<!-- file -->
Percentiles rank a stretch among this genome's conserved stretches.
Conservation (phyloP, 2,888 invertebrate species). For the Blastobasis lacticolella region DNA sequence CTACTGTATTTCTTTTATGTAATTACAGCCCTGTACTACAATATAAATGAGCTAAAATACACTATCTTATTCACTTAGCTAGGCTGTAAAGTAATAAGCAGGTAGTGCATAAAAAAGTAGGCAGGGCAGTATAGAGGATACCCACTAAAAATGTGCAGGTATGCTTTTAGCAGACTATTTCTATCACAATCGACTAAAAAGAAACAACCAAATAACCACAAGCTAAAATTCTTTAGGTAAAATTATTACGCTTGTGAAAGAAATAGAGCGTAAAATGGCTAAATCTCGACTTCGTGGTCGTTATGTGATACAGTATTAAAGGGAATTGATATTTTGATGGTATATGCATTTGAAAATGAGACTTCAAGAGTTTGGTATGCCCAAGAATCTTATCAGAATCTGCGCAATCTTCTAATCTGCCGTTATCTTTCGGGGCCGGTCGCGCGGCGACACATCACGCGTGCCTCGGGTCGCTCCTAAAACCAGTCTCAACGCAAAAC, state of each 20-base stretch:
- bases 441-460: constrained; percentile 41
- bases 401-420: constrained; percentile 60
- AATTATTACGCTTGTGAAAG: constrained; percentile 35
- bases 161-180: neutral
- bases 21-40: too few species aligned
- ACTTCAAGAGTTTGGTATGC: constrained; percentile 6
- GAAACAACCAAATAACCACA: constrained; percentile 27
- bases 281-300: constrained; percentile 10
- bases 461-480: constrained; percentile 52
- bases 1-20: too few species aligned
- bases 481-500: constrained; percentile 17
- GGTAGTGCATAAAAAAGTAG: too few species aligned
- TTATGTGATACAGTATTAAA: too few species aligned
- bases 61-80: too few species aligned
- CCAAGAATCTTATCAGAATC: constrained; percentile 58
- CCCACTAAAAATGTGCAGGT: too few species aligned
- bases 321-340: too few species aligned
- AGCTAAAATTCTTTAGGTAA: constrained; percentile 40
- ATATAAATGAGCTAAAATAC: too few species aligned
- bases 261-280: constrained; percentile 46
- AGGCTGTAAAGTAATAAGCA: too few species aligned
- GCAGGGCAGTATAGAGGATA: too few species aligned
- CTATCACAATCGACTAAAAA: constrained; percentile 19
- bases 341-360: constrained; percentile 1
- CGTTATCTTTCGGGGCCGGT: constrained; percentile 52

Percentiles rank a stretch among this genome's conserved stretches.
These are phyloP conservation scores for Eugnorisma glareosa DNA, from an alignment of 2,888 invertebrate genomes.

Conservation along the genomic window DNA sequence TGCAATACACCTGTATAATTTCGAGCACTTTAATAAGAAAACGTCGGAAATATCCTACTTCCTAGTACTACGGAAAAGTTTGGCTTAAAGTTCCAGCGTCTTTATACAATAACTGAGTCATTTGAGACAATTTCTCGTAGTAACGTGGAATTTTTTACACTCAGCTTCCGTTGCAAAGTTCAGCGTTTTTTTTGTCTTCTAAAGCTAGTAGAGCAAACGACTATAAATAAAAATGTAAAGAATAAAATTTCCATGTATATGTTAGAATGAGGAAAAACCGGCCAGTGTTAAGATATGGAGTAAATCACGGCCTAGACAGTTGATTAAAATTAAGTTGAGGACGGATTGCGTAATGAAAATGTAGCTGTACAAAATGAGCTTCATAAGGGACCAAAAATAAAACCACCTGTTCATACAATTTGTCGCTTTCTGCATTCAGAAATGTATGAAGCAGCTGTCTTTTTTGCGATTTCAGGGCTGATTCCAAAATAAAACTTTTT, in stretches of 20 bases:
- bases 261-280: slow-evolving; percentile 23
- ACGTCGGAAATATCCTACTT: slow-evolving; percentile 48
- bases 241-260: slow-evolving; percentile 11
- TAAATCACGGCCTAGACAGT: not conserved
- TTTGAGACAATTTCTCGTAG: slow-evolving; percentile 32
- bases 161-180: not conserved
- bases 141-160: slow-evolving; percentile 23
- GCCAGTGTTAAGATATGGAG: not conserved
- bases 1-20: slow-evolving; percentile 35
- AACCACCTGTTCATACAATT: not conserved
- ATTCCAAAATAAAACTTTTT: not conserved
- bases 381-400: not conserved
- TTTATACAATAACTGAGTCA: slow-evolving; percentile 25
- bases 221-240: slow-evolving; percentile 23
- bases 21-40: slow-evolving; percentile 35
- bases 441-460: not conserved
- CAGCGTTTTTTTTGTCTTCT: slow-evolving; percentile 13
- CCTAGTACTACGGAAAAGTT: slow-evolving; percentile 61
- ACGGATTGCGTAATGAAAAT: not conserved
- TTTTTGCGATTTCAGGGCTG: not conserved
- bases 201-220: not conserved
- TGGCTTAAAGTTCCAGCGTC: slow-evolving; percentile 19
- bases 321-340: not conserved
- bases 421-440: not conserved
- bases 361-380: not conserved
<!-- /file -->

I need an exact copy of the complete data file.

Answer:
Percentiles rank a stretch among this genome's conserved stretches.
Conservation (phyloP, 2,888 invertebrate species). For the Blastobasis lacticolella region DNA sequence CTACTGTATTTCTTTTATGTAATTACAGCCCTGTACTACAATATAAATGAGCTAAAATACACTATCTTATTCACTTAGCTAGGCTGTAAAGTAATAAGCAGGTAGTGCATAAAAAAGTAGGCAGGGCAGTATAGAGGATACCCACTAAAAATGTGCAGGTATGCTTTTAGCAGACTATTTCTATCACAATCGACTAAAAAGAAACAACCAAATAACCACAAGCTAAAATTCTTTAGGTAAAATTATTACGCTTGTGAAAGAAATAGAGCGTAAAATGGCTAAATCTCGACTTCGTGGTCGTTATGTGATACAGTATTAAAGGGAATTGATATTTTGATGGTATATGCATTTGAAAATGAGACTTCAAGAGTTTGGTATGCCCAAGAATCTTATCAGAATCTGCGCAATCTTCTAATCTGCCGTTATCTTTCGGGGCCGGTCGCGCGGCGACACATCACGCGTGCCTCGGGTCGCTCCTAAAACCAGTCTCAACGCAAAAC, state of each 20-base stretch:
- bases 441-460: constrained; percentile 41
- bases 401-420: constrained; percentile 60
- AATTATTACGCTTGTGAAAG: constrained; percentile 35
- bases 161-180: neutral
- bases 21-40: too few species aligned
- ACTTCAAGAGTTTGGTATGC: constrained; percentile 6
- GAAACAACCAAATAACCACA: constrained; percentile 27
- bases 281-300: constrained; percentile 10
- bases 461-480: constrained; percentile 52
- bases 1-20: too few species aligned
- bases 481-500: constrained; percentile 17
- GGTAGTGCATAAAAAAGTAG: too few species aligned
- TTATGTGATACAGTATTAAA: too few species aligned
- bases 61-80: too few species aligned
- CCAAGAATCTTATCAGAATC: constrained; percentile 58
- CCCACTAAAAATGTGCAGGT: too few species aligned
- bases 321-340: too few species aligned
- AGCTAAAATTCTTTAGGTAA: constrained; percentile 40
- ATATAAATGAGCTAAAATAC: too few species aligned
- bases 261-280: constrained; percentile 46
- AGGCTGTAAAGTAATAAGCA: too few species aligned
- GCAGGGCAGTATAGAGGATA: too few species aligned
- CTATCACAATCGACTAAAAA: constrained; percentile 19
- bases 341-360: constrained; percentile 1
- CGTTATCTTTCGGGGCCGGT: constrained; percentile 52

Percentiles rank a stretch among this genome's conserved stretches.
These are phyloP conservation scores for Eugnorisma glareosa DNA, from an alignment of 2,888 invertebrate genomes.

Conservation along the genomic window DNA sequence TGCAATACACCTGTATAATTTCGAGCACTTTAATAAGAAAACGTCGGAAATATCCTACTTCCTAGTACTACGGAAAAGTTTGGCTTAAAGTTCCAGCGTCTTTATACAATAACTGAGTCATTTGAGACAATTTCTCGTAGTAACGTGGAATTTTTTACACTCAGCTTCCGTTGCAAAGTTCAGCGTTTTTTTTGTCTTCTAAAGCTAGTAGAGCAAACGACTATAAATAAAAATGTAAAGAATAAAATTTCCATGTATATGTTAGAATGAGGAAAAACCGGCCAGTGTTAAGATATGGAGTAAATCACGGCCTAGACAGTTGATTAAAATTAAGTTGAGGACGGATTGCGTAATGAAAATGTAGCTGTACAAAATGAGCTTCATAAGGGACCAAAAATAAAACCACCTGTTCATACAATTTGTCGCTTTCTGCATTCAGAAATGTATGAAGCAGCTGTCTTTTTTGCGATTTCAGGGCTGATTCCAAAATAAAACTTTTT, in stretches of 20 bases:
- bases 261-280: slow-evolving; percentile 23
- ACGTCGGAAATATCCTACTT: slow-evolving; percentile 48
- bases 241-260: slow-evolving; percentile 11
- TAAATCACGGCCTAGACAGT: not conserved
- TTTGAGACAATTTCTCGTAG: slow-evolving; percentile 32
- bases 161-180: not conserved
- bases 141-160: slow-evolving; percentile 23
- GCCAGTGTTAAGATATGGAG: not conserved
- bases 1-20: slow-evolving; percentile 35
- AACCACCTGTTCATACAATT: not conserved
- ATTCCAAAATAAAACTTTTT: not conserved
- bases 381-400: not conserved
- TTTATACAATAACTGAGTCA: slow-evolving; percentile 25
- bases 221-240: slow-evolving; percentile 23
- bases 21-40: slow-evolving; percentile 35
- bases 441-460: not conserved
- CAGCGTTTTTTTTGTCTTCT: slow-evolving; percentile 13
- CCTAGTACTACGGAAAAGTT: slow-evolving; percentile 61
- ACGGATTGCGTAATGAAAAT: not conserved
- TTTTTGCGATTTCAGGGCTG: not conserved
- bases 201-220: not conserved
- TGGCTTAAAGTTCCAGCGTC: slow-evolving; percentile 19
- bases 321-340: not conserved
- bases 421-440: not conserved
- bases 361-380: not conserved